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StillFunkyB
04-15-2006, 05:39 PM
I took a few pictures with my camera phone. They aren't the greatest quality. I tried to get a picture of Dunn during his HR swing, but you couldn't even tell what the picture was.

As for the game, all I have to say is that Dave Williams sucked, but you all knew that. From what I could tell is that everything he threw was either up in the zone, or in the dirt.

Sat next to Cards fans from Oklahoma. They were pretty cool.

The park is beautiful, and IMHO it's what Cincinnati should have built. The only thing that was bad was that there were no speakers under the deck in LF where I sat. We couldn't hear a single thing, not even the National Anthem.

http://img69.imageshack.us/img69/2544/scoreboard2wf.th.jpg (http://img69.imageshack.us/my.php?image=scoreboard2wf.jpg)

http://img155.imageshack.us/img155/3232/smokingsection6mm.th.jpg (http://img155.imageshack.us/my.php?image=smokingsection6mm.jpg)

http://img155.imageshack.us/img155/7937/batmaking7gz.th.jpg (http://img155.imageshack.us/my.php?image=batmaking7gz.jpg)

http://img157.imageshack.us/img157/3615/behindscoreboard8gk.th.jpg (http://img157.imageshack.us/my.php?image=behindscoreboard8gk.jpg)

http://img225.imageshack.us/img225/1241/bp5gc.th.jpg (http://img225.imageshack.us/my.php?image=bp5gc.jpg)

http://img225.imageshack.us/img225/74/harangclaussenarroyo9wf.th.jpg (http://img225.imageshack.us/my.php?image=harangclaussenarroyo9wf.jpg)

westofyou
04-15-2006, 05:40 PM
http://i.realone.com/assets/rn/img/1/4/3/0/7070341.jpg

StillFunkyB
04-15-2006, 05:41 PM
http://i.realone.com/assets/rn/img/1/4/3/0/7070341.jpg

Ugh, Gavin. :)

indyred
04-15-2006, 05:57 PM
Park looks great.....well done for the St. Louis faithfull.................

pedro
04-15-2006, 06:37 PM
http://www.needlenose.com/i/gb/JennaBush.jpg

pedro
04-15-2006, 06:44 PM
Having never been to GABP, what was it about the new stadiumin St Loius that you thought was better than GABP? (on the inside)

MattyHo4Life
04-15-2006, 06:54 PM
FunkyB,

How did you do with the traffic and parking?

StillFunkyB
04-15-2006, 08:32 PM
Having never been to GABP, what was it about the new stadiumin St Loius that you thought was better than GABP? (on the inside)

My biggest gripe about GABP is that they just squeezed it in on the river. It was as if they rushed the whole thing. It's a nice park, but a view of the Cincinnati skyline instead of the hills of KY would have been nice. When you are at GABP, it "feels" small, at least to me. Busch seemed alot more "open" and not as cramped. I sat under the deck in LF, in the last row, and I could still see enough of the scoreboards to know what was going on. When I sat under the deck in LF at GABP, you had one lousy little scoreboard that displayed R H E.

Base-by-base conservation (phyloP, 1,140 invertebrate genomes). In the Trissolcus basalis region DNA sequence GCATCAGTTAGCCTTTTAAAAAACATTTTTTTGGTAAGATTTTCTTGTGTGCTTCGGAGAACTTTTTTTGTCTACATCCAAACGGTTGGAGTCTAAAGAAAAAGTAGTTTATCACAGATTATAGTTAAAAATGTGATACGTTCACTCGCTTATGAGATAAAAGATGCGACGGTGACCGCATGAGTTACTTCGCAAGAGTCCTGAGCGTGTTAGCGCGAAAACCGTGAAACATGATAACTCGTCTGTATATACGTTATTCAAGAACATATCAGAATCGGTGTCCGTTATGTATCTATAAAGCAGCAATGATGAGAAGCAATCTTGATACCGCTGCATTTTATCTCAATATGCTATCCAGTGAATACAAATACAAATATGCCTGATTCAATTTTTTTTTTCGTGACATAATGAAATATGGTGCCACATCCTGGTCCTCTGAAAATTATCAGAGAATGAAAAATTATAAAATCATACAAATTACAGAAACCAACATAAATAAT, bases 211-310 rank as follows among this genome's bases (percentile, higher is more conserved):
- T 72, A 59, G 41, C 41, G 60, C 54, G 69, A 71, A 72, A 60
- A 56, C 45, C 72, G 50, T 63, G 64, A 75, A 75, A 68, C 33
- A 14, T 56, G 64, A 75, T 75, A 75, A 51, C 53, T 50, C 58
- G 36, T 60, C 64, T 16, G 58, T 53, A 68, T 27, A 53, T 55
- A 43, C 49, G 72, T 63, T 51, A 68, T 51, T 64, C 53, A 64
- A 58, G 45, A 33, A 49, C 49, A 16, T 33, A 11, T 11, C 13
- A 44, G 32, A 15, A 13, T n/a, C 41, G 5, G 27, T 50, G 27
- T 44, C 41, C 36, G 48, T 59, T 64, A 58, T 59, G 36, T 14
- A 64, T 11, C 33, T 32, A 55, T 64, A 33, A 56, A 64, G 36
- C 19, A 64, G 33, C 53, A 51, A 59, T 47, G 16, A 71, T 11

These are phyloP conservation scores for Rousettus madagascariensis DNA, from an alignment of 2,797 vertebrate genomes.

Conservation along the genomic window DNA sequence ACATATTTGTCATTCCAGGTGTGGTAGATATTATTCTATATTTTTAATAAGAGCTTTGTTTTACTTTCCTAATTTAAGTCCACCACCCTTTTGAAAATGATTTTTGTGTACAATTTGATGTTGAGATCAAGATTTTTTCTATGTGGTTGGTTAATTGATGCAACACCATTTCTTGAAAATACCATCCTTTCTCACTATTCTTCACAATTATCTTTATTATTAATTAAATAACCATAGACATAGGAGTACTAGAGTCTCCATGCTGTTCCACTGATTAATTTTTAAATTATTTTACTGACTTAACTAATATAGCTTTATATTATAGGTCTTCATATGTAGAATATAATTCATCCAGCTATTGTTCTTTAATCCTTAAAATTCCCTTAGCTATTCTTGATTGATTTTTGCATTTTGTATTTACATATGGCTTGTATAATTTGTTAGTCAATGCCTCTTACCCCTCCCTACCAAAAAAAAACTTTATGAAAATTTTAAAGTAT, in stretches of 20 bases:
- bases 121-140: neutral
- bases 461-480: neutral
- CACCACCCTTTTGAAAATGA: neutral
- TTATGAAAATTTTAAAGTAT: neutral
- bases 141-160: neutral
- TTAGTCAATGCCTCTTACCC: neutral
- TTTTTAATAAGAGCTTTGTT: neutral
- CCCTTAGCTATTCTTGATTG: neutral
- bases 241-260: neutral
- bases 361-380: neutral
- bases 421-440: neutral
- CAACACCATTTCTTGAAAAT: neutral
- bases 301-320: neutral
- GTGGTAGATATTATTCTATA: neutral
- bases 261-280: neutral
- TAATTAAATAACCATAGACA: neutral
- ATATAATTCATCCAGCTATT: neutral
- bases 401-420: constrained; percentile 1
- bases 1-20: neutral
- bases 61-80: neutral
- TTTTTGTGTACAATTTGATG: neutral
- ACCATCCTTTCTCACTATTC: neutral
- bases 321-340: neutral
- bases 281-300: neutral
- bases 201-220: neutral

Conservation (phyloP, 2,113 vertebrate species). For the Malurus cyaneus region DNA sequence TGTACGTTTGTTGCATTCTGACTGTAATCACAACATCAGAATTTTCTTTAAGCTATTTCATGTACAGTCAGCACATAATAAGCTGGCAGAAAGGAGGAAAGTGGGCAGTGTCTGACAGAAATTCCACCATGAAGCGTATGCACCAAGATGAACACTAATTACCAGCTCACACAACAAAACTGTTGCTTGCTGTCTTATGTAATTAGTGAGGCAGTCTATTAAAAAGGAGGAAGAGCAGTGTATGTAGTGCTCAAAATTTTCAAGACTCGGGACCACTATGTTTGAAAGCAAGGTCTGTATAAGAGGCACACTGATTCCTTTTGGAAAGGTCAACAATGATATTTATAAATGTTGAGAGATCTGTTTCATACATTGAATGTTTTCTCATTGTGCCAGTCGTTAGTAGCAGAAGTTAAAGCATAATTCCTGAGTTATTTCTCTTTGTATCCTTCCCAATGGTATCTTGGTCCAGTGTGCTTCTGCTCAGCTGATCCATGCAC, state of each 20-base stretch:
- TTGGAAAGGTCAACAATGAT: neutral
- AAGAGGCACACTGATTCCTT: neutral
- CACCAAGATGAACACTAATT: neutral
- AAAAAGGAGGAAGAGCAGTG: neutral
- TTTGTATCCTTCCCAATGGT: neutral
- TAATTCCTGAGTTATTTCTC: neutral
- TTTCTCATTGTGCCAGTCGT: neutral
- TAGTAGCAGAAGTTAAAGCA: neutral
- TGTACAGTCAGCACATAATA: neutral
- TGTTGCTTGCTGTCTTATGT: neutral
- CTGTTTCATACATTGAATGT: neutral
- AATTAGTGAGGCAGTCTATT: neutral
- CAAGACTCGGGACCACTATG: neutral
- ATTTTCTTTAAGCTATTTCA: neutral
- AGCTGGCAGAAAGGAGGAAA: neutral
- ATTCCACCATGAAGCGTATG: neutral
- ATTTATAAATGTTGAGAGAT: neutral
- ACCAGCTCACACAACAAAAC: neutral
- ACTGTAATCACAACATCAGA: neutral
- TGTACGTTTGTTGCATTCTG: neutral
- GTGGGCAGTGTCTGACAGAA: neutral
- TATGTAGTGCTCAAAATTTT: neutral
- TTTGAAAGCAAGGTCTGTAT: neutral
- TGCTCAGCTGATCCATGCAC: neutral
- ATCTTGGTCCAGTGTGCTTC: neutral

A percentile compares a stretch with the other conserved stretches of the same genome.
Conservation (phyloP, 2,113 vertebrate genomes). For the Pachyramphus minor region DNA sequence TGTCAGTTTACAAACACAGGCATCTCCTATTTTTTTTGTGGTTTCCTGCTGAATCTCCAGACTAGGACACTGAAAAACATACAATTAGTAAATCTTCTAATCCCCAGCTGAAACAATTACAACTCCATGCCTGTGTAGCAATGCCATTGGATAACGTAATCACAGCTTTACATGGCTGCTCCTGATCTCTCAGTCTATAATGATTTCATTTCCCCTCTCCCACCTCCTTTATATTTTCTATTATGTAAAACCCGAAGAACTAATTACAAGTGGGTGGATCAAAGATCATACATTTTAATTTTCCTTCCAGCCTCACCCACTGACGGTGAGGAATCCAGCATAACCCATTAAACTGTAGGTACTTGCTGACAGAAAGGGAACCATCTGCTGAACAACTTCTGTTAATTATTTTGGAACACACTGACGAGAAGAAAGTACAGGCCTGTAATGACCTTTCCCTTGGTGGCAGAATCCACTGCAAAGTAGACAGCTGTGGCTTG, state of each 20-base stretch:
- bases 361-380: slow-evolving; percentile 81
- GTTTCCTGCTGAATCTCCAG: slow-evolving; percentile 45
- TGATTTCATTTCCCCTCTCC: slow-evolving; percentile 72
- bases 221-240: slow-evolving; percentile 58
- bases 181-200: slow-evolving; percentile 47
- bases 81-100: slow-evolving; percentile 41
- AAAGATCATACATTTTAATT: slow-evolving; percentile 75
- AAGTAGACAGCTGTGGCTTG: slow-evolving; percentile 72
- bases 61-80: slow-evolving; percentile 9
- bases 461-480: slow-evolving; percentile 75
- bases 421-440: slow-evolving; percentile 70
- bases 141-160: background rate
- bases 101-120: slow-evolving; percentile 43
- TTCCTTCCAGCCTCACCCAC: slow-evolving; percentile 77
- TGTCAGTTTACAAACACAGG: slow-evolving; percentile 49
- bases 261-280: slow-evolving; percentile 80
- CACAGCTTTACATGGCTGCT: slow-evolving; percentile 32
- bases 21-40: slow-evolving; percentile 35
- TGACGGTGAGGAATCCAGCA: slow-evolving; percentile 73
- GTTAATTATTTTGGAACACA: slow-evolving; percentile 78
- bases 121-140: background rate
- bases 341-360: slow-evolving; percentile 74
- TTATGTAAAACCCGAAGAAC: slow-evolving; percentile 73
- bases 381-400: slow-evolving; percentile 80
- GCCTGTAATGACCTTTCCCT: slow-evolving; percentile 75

FunkyB,

How did you do with the traffic and parking?

Got downthere around 9:30ish. I took the Eades bridge, as suggested by someone else in the other thread. I drove down Broadway towords the park and just past the gate there was a lot for $15. Got the car in there in the first spot next to the exit. Took me 15 min to get back to the hotel here in Caseyville. Thanks for giving me the tip on going early, it really paid off.

StillFunkyB
04-15-2006, 09:38 PM
They also have this thing where for $2.99 you can send a text message and have it displayed on the scoreboard.

I did this twice, once said "Go Reds! -RedsZone

The other said "Nobody scores on Danny Graves!"

I saw neither message, but these two people basically had a conversation. That's one expensive conversation.

cincy4life
04-15-2006, 10:13 PM
I completely disagree, i think the view of the ohio river is beautiful, but i dont get how you feel crammed in, we hardly ever sell out a game...

KySteveH
04-15-2006, 10:24 PM
It's a nice park, but a view of the Cincinnati skyline instead of the hills of KY would have been nice.

You know, I've heard a number of folks say this, and I can't really understand it. Why would I want to look at the Cincy skyline, versus the river? I've never heard anyone say that they should have built Dodgers Stadium with a view of the skyline...

MWM
04-15-2006, 10:29 PM